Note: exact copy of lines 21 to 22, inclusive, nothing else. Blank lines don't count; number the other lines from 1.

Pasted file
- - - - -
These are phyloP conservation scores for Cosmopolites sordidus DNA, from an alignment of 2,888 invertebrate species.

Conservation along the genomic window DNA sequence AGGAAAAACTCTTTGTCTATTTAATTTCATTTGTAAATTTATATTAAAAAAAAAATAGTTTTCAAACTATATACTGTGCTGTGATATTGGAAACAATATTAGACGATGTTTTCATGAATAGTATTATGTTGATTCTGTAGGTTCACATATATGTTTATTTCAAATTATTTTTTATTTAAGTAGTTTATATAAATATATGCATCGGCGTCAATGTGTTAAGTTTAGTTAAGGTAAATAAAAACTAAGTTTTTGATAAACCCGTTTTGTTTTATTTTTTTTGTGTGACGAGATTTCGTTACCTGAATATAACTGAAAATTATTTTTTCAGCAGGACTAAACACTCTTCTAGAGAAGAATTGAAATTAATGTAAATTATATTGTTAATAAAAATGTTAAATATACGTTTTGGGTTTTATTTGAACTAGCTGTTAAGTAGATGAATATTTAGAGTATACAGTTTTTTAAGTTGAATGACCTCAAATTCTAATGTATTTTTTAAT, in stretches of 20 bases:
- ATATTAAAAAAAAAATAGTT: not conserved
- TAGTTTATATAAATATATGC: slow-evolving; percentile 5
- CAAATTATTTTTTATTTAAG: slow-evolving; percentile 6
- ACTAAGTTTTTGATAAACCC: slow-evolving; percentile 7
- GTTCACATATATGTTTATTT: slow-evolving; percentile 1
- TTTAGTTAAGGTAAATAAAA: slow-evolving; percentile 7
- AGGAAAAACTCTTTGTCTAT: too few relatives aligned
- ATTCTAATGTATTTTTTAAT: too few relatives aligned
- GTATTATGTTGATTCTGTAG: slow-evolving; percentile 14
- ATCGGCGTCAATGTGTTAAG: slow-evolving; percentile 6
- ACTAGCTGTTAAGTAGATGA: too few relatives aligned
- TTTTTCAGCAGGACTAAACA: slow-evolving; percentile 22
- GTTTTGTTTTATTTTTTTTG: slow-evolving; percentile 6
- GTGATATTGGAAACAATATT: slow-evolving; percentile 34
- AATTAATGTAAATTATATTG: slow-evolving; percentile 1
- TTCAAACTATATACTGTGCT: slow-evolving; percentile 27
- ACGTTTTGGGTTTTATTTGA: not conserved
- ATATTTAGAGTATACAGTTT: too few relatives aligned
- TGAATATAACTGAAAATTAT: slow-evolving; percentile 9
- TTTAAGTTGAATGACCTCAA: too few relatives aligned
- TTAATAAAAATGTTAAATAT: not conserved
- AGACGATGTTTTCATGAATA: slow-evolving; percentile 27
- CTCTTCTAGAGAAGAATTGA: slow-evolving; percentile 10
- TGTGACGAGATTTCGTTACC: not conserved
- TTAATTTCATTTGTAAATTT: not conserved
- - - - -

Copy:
- TGAATATAACTGAAAATTAT: slow-evolving; percentile 9
- TTTAAGTTGAATGACCTCAA: too few relatives aligned